Discharge from the mouth is generally a symptom of advanced disease. This occurs when the pus-filled pockets in the dragon’s mouth pop, causing the fluid to run out of the oral cavity.
This type of discharge isn’t too difficult to detect and often causes your pet’s mouth to stink.
Excessive drooling is another symptom bearded dragons with stomatitis experience. You may be able to see saliva dripping from your reptile’s mouth when it develops excessive swelling that affects jaw and mouth functionality.
Tip: Learn more about mouth rot in bearded dragons, how to detect and treat it, in our article here on beardie mouth rot!
How to Tackle It
How to help your reptile overcome mouth rot will mainly depend on how advanced the disease is. As always, booking a vet’s appointment is the best and safest method of ensuring your dragon’s complete recovery.
Veterinarians can adopt a multi-pronged approach when dealing with mouth rot. This includes intravenous antibiotics or extravenous antiseptic solutions (to disinfect the affected area and stem the growth of bacteria).
Experienced dragon owners can rely on home remedies if they suspect their pet is coming down with stomatitis. This method typically involves povidone-iodine mixed with water to help clean and disinfect the affected regions of the oral cavity with a cotton swab.
6. Your Dragon Has Parasites
As hardy as bearded dragons are, they’re still surprisingly vulnerable to parasitic infections. These include microorganisms that live on the host (ectoparasites) and within the host’s body (endoparasites).
Some of the most common parasites found in beardies include pinworms, hookworms, and coccidia.
While ectoparasites are easier to detect, endoparasites can be tricky. However, classic symptoms can help lizard owners determine whether their pet is suffering from a parasitic infestation.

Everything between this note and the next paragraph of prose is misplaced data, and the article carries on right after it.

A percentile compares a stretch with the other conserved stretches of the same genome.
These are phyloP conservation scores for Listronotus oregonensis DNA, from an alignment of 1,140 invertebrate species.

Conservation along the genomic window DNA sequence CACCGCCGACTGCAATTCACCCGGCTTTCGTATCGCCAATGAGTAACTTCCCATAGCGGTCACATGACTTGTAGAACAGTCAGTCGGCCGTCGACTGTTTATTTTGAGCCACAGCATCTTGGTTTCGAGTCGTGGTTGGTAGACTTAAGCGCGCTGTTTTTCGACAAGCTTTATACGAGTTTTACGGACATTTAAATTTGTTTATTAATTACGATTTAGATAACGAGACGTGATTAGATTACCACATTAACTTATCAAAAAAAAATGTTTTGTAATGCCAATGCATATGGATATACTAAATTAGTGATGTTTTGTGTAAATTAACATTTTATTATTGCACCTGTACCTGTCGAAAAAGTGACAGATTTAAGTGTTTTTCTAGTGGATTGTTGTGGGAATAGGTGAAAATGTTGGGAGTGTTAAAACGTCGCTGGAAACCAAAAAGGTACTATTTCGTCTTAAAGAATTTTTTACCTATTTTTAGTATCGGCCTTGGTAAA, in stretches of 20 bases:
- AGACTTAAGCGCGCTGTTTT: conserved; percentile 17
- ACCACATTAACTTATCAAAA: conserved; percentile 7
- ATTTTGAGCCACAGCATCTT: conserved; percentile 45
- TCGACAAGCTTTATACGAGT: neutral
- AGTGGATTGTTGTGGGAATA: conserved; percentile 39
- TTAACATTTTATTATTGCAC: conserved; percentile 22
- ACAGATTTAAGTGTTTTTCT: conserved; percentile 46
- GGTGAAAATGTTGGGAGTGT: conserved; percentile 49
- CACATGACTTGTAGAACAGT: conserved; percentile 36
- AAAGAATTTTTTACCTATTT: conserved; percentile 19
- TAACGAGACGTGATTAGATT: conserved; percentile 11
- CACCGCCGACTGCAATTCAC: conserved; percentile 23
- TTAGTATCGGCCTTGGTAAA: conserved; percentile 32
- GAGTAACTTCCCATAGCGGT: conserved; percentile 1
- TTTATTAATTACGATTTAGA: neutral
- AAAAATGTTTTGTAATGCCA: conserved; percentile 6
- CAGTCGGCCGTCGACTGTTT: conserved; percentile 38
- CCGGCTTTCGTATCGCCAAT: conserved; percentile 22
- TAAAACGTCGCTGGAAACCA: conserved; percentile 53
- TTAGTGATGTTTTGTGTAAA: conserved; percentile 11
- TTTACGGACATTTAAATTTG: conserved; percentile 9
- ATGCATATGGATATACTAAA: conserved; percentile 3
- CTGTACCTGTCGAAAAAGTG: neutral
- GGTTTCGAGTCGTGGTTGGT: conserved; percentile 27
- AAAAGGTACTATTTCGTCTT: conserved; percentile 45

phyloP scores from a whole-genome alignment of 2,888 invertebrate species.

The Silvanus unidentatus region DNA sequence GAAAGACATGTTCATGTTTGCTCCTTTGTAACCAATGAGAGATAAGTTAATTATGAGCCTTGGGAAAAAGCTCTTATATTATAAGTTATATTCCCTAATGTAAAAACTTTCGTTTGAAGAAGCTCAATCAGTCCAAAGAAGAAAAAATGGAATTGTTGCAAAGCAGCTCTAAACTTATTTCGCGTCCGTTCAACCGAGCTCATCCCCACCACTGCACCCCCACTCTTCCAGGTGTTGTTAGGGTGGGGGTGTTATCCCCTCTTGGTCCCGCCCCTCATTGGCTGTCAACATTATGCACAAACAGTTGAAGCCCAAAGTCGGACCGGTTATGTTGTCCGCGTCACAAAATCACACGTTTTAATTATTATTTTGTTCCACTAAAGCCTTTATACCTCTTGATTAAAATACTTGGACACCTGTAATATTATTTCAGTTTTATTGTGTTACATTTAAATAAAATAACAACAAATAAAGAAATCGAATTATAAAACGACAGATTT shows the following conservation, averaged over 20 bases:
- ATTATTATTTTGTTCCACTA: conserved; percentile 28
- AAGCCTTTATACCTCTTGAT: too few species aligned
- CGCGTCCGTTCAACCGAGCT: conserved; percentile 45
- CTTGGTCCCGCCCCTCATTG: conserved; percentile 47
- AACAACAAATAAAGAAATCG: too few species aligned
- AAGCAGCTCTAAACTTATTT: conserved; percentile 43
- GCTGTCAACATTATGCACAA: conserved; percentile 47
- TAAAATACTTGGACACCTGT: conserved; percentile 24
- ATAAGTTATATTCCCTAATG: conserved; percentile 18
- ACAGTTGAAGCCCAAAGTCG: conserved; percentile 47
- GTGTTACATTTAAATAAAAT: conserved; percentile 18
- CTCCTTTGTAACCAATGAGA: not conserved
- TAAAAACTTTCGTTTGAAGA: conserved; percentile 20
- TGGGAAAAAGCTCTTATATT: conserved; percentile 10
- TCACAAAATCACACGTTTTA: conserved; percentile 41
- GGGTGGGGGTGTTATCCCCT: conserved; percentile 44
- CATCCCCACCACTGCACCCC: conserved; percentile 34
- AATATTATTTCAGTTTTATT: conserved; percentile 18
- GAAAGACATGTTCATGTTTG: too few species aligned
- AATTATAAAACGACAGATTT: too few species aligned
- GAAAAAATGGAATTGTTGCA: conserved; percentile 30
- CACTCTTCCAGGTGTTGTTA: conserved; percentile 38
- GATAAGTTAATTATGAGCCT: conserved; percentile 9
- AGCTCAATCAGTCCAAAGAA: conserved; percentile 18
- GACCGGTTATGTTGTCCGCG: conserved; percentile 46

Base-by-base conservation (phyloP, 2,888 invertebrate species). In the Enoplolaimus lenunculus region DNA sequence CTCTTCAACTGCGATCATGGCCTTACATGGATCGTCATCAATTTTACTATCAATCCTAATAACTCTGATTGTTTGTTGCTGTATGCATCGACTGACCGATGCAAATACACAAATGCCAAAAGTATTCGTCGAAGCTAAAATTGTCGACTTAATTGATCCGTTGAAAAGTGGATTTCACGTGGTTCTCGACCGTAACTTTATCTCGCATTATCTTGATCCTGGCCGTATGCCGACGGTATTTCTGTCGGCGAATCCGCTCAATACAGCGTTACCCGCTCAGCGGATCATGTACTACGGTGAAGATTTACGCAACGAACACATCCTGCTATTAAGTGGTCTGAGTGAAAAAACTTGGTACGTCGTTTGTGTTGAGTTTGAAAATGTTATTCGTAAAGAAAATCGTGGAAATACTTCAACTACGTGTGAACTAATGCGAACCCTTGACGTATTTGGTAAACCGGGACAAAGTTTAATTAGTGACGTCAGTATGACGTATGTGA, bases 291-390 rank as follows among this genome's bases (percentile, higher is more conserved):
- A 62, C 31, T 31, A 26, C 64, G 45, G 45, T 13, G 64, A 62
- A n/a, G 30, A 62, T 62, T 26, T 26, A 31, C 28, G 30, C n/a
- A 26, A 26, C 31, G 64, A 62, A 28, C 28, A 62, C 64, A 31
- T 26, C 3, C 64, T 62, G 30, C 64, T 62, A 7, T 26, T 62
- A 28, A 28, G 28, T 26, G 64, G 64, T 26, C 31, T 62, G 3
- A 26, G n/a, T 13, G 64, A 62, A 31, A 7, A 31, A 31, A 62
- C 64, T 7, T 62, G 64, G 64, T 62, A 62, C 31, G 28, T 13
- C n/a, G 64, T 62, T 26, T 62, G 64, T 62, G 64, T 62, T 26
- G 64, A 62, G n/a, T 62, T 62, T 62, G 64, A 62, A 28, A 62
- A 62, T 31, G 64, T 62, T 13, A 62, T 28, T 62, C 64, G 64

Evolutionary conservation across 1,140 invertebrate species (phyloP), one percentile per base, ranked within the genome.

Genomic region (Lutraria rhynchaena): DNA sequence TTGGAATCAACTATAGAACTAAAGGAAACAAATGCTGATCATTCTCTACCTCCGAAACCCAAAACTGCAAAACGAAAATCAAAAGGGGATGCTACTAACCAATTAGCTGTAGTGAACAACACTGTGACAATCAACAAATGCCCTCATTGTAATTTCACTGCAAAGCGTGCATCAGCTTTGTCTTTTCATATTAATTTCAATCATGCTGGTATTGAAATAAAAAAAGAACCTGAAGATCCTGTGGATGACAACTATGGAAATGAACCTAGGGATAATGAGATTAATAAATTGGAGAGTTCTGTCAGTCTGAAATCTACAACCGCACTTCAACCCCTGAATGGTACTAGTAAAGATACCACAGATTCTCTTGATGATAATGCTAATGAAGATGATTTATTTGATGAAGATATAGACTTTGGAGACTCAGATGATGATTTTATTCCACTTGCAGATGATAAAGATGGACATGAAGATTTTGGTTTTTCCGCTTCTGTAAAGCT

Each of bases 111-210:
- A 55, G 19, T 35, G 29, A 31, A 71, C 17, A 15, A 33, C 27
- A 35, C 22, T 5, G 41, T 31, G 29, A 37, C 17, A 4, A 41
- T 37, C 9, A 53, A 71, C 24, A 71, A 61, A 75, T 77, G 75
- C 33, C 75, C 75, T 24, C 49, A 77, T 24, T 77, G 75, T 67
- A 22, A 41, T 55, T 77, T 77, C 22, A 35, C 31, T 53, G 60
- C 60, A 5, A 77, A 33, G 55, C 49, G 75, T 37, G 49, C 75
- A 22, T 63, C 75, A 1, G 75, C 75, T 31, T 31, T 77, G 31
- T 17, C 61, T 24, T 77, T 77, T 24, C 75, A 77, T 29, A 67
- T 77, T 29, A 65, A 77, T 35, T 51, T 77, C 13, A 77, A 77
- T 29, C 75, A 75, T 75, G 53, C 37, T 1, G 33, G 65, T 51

One such sign is inappetence. Research reveals ‘lack of appetite’ is the body’s response to fighting off the infection.
Since parasites tend to derive their nutrition from their host’s body, the immune system produces hormones to reduce hunger to starve the hidden attackers inside your lizard’s body.
Other sure-shot symptoms of parasites include loose stools. If your pet’s poop has turned watery or contains mucus or blood, it can indicate pathogens. Beardies can also appear lethargic, depressed, or irritable when suffering from parasitic infections.
How to Tackle It
Your vet can advise injectable or oral anti-parasitics based on the pathogen you’re dealing with. This will require a stool analysis of your dragon’s feces.
That’s one of the many reasons why consulting with your vet is the best option if you suspect your scaley friend has unwanted guests on or in its person.
For ectoparasites, treatment revolves around topical or injectable medicines. Paying attention to tank cleaning and disinfection is also essential to avoid reinfection.
7. Your Dragon Has a Respiratory Infection
Believe it or not, respiratory infections are pretty prevalent in the Pogona vitticeps species. This might seem a little confusing since beardies are native to arid regions and like their tank temperatures warm too.